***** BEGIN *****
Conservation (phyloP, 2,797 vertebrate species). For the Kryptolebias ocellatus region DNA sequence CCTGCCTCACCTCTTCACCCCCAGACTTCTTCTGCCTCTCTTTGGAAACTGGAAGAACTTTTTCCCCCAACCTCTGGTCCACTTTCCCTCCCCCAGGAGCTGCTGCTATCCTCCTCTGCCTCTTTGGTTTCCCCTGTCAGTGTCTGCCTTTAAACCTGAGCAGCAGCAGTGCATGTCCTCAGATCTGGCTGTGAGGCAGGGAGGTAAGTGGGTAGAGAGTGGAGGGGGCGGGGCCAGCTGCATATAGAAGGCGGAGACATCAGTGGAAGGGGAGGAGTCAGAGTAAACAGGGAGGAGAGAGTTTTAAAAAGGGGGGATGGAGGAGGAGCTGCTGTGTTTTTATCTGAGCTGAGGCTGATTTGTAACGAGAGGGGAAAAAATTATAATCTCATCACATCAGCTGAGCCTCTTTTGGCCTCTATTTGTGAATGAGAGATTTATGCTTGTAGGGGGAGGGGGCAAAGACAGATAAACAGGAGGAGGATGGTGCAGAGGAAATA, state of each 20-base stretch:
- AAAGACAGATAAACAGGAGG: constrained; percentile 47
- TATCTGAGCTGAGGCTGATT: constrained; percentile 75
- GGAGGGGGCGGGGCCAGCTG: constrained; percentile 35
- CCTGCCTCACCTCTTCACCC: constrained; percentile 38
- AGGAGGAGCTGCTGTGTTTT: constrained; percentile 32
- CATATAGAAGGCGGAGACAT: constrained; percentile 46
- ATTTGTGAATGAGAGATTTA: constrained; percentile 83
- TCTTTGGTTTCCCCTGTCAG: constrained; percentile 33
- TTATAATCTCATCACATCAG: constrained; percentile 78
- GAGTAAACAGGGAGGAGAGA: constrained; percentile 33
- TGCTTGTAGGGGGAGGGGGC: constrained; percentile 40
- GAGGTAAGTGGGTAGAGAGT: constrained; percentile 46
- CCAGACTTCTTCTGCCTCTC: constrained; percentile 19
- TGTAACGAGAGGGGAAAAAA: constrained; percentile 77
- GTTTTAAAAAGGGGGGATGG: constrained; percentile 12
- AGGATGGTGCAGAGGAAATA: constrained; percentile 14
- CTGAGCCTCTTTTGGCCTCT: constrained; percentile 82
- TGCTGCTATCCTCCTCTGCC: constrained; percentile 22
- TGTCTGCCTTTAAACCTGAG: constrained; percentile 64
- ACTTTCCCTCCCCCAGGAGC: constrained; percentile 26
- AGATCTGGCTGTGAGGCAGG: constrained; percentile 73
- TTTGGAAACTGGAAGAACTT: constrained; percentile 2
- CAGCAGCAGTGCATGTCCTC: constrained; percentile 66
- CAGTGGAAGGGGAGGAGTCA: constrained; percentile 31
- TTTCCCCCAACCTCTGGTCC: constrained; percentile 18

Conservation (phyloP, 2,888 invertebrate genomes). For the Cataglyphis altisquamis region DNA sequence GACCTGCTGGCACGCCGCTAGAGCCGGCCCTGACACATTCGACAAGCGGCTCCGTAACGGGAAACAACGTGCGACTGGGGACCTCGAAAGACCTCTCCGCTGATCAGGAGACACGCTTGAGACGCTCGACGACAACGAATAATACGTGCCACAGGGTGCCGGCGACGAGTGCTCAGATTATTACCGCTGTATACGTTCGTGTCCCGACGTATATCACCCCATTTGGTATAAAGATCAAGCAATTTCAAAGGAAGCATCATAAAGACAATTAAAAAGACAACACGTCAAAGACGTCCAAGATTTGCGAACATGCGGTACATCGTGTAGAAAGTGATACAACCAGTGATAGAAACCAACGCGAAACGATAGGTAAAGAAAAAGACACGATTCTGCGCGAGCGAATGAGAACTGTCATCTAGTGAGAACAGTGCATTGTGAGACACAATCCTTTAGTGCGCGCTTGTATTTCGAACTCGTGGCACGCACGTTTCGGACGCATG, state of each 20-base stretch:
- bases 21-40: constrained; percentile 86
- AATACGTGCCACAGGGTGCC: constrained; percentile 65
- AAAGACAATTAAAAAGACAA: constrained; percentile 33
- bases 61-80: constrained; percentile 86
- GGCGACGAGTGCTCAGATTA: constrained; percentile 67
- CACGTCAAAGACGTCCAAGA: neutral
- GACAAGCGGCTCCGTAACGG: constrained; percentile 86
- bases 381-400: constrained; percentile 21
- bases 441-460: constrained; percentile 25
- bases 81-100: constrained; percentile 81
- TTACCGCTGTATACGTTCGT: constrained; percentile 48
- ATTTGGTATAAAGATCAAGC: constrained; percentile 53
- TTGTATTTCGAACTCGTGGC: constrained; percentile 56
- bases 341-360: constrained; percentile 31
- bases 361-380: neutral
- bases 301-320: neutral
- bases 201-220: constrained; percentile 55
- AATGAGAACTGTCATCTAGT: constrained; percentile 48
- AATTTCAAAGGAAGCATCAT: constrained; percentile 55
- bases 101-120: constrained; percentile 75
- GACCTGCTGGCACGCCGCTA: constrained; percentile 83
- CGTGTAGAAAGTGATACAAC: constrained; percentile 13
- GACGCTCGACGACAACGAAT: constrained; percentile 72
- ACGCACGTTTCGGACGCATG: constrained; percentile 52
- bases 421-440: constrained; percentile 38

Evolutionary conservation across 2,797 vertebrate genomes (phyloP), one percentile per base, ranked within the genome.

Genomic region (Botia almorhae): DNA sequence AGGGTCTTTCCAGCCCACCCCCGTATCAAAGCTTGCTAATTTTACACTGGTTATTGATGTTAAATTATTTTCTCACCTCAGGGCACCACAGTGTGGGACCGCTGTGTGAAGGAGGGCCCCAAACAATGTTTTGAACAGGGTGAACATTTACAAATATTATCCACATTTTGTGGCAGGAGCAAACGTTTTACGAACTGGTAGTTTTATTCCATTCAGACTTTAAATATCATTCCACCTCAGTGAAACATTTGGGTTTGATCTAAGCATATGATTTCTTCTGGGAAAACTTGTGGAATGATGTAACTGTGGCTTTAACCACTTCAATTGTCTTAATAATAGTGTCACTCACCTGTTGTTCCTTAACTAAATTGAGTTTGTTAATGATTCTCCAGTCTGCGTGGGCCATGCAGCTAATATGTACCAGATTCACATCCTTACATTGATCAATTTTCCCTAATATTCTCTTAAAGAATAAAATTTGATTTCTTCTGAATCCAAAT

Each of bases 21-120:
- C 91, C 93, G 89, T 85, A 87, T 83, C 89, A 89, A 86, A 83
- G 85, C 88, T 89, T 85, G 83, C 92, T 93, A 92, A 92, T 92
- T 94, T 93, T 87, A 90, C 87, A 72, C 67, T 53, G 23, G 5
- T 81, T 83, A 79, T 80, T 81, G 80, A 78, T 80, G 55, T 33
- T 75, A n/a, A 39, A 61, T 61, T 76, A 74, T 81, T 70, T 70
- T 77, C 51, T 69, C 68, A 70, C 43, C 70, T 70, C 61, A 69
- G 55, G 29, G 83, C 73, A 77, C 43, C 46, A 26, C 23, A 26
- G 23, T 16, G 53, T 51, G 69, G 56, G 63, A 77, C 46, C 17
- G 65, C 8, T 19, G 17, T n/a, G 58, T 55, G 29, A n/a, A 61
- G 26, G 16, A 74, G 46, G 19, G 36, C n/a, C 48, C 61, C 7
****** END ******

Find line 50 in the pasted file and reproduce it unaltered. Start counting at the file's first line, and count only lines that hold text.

- GACGCTCGACGACAACGAAT: constrained; percentile 72